Friday, April 10, 2009

The Virgin of Crete

From an old notebook, Chania, Crete, May, 1996:

"Talk will save us."—Bitsy

"Bitsy"—that's the name she went by. A professor of English and history on leave from a U.S. Navy supply ship at port in Sondra. We'd been together less than an hour when I said, "Look, we're not going to get married. We're not even going to have an affair. We won't have sex, and most likely we'll never see each other again. So we can at least be totally honest with each other. Which may prove more interesting than all of the above."

And so we did it, we were completely honest, well, up to a point.

Until I got to know her better, I could have sworn that I had met a woman so virginal she made Doris Day look like Marilyn Chambers. She confessed to me—her first and biggest confession— that at twenty eight she was still a virgin. Then she went on to explain why she talked so much, which she did: an endless stream of banter and chatter, of rapid-fire puns and quips delivered with the relentlessly desperate zeal of a stand-up comic playing a dead crowd. Hyperverbal, and smart as all get up especially when it came to her principal subjects (Raoul Dahl and Faulkner her favorite authors).

She liked to season her talk with nautical jargon, none of which I can remember beyond "bilge" and "stow." I distinctly recall her using the word "loppertyjawed" to describe the crooked style in which the Toonerville Trolley was drawn. According to her, her Kentucky home life was a mix of "To Kill a Mockingbird" (with dad as Atticus Finch) and "Little House on the Prairie," but with a mother who quoted Keats and Eliot and dad taking her to watch the May Day parade, shaking every hand that passed by, and no hobbies or talents, none. "Shaking hands with everyone—that was dad's hobby."

But also art songs, opera, American musicals, the Navy, ships, torpedoes, Kentucky, and sex. At last we got around to discussing that. An interesting discourse, with Doris Day and me sitting on the dark quayside with a crescent moon peeking down at us through spongy appliqué clouds, and a rock 'n' roll band throbbing away behind the Naval museum, the green phallic lighthouse flashing its ("pulsating, hot") red light across the dark wet harbor. I wore my white linen shirt and freshly laundered blue Dockers and felt I looked quite handsome, with my deep suntan and brushed back hair. She wore dark glasses that made her look her age, almost, and not eighteen. A plain, healthy, American face, destined, I thought, to improve with age. She told me I looked like Maxmilian Schell.

It was funny how, when we finally got around to the subject, she relaxed, became more sincere, spoke more slowly, stopped quipping and punning. It was a good, honest talk. She said she wanted to save her virginity--if not for the perfect man, at least for one who might be worth marrying. Meanwhile, she told me, she contented herself with orgasms in storage rooms and under blankets ("You men can't get away with that!"). As for her fellow Navy boys, they would either use the shower stalls or "have themselves a sock date."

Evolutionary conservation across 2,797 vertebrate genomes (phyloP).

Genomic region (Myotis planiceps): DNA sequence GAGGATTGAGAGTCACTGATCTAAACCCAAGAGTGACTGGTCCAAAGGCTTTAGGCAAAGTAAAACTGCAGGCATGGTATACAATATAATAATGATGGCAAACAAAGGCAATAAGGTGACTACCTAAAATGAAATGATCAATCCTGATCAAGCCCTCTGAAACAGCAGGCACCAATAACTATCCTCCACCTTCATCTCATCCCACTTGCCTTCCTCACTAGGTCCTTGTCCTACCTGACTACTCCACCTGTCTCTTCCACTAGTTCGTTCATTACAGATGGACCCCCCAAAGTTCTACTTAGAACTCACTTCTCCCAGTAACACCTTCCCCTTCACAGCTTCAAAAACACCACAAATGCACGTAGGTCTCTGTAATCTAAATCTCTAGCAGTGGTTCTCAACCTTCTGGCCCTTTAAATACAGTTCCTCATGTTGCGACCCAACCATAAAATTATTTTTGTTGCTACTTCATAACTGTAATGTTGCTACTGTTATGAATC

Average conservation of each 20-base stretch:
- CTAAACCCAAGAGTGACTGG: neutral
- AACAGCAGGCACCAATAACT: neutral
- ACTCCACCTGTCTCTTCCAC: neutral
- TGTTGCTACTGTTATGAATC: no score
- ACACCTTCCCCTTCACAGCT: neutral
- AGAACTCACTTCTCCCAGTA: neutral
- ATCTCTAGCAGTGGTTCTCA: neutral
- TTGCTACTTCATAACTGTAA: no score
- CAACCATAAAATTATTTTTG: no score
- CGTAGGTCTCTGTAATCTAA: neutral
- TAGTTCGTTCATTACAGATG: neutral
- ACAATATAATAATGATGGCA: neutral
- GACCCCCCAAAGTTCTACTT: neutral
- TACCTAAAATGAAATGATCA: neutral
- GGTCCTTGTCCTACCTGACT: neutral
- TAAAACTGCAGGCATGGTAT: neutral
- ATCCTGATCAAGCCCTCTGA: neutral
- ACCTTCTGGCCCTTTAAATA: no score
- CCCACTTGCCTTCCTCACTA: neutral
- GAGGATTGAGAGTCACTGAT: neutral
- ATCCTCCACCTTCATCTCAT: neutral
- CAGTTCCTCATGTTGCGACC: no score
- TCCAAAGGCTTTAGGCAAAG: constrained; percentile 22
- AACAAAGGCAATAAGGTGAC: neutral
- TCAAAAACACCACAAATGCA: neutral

"What's a sock date?"

"A date with a sock."


The subject having turned to masturbation, we spoke of our preferences, our favorite strangest places (her: "aircraft carrier supply room," I: "a moss-lined craggy split in a rock in the woods behind my childhood home"). Then on to more elaborate topics, like the smells of both sexes (men: Clorox and mushrooms; women: vinegar and chips). Bitsy even brought up the caloric count of semen: three calories per teaspoon. ("Happy dieting!")

And then I walked her home, but not before remarking the literary symbolism of our lighthouse companion ("pulsing its red hot light," "green with envy," "hard and silent in its lonely vigil"). The last bus back to the Navy port left at one a.m.; it was only a quarter past eleven. But I was tired, eager to return to my lodging, to get showered, do some writing, jerk off and go to sleep. One the way to the bus stop we encountered a gang of her shipmates seated at a cafe. They eyed me suspiciously, as a father eyes the first boy to date his sixteen year old. We walked right past them. "Let's give them something to talk about," said Bitsy. Then I left her at the stop, saying, "Will you be all right here?" Foolishly, since she had the whole U.S. Navy looking after her.

I said we were completely honest "up to the point." The point was when I left her with a phony name and address. To this day I'm not sure why I did it, and to this day I regret it.

Sorry Bitsy, wherever you are.

1 comment:

perrybrass said...

I like the candor and freshness of this. Few men talk so freely about their sexual lives, especially when it's outside the usual TV sitcom crap. I like that Peter's frank about jerking off to go to sleep. How many men talk about that so freely?

Perry Brass, author of Carnal Sacraments, A Historical Novel of the Future.